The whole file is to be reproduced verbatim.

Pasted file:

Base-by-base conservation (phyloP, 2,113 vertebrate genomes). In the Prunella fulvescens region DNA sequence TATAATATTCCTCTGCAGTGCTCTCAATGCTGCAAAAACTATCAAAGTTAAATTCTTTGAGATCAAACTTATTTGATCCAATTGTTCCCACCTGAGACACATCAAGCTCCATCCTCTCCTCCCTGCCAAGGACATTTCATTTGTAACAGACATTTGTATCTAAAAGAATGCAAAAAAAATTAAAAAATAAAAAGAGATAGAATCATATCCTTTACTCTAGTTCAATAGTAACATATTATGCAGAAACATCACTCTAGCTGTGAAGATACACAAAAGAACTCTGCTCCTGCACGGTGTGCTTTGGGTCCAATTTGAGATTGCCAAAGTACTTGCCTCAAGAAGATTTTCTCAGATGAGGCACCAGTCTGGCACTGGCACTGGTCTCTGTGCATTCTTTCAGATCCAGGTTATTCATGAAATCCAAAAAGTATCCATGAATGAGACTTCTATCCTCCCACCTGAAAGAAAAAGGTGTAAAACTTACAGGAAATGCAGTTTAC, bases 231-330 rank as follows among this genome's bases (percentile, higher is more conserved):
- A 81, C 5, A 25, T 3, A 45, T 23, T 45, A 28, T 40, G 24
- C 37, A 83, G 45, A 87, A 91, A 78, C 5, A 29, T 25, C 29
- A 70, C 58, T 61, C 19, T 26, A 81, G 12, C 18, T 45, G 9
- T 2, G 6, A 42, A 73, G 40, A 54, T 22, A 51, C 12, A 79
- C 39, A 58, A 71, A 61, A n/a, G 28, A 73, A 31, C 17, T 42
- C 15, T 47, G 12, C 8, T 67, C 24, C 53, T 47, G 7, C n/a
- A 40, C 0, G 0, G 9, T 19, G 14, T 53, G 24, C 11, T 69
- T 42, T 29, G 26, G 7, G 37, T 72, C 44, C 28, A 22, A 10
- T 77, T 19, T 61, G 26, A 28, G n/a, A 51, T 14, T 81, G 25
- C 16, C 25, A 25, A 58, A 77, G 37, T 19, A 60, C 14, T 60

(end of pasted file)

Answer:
Base-by-base conservation (phyloP, 2,113 vertebrate genomes). In the Prunella fulvescens region DNA sequence TATAATATTCCTCTGCAGTGCTCTCAATGCTGCAAAAACTATCAAAGTTAAATTCTTTGAGATCAAACTTATTTGATCCAATTGTTCCCACCTGAGACACATCAAGCTCCATCCTCTCCTCCCTGCCAAGGACATTTCATTTGTAACAGACATTTGTATCTAAAAGAATGCAAAAAAAATTAAAAAATAAAAAGAGATAGAATCATATCCTTTACTCTAGTTCAATAGTAACATATTATGCAGAAACATCACTCTAGCTGTGAAGATACACAAAAGAACTCTGCTCCTGCACGGTGTGCTTTGGGTCCAATTTGAGATTGCCAAAGTACTTGCCTCAAGAAGATTTTCTCAGATGAGGCACCAGTCTGGCACTGGCACTGGTCTCTGTGCATTCTTTCAGATCCAGGTTATTCATGAAATCCAAAAAGTATCCATGAATGAGACTTCTATCCTCCCACCTGAAAGAAAAAGGTGTAAAACTTACAGGAAATGCAGTTTAC, bases 231-330 rank as follows among this genome's bases (percentile, higher is more conserved):
- A 81, C 5, A 25, T 3, A 45, T 23, T 45, A 28, T 40, G 24
- C 37, A 83, G 45, A 87, A 91, A 78, C 5, A 29, T 25, C 29
- A 70, C 58, T 61, C 19, T 26, A 81, G 12, C 18, T 45, G 9
- T 2, G 6, A 42, A 73, G 40, A 54, T 22, A 51, C 12, A 79
- C 39, A 58, A 71, A 61, A n/a, G 28, A 73, A 31, C 17, T 42
- C 15, T 47, G 12, C 8, T 67, C 24, C 53, T 47, G 7, C n/a
- A 40, C 0, G 0, G 9, T 19, G 14, T 53, G 24, C 11, T 69
- T 42, T 29, G 26, G 7, G 37, T 72, C 44, C 28, A 22, A 10
- T 77, T 19, T 61, G 26, A 28, G n/a, A 51, T 14, T 81, G 25
- C 16, C 25, A 25, A 58, A 77, G 37, T 19, A 60, C 14, T 60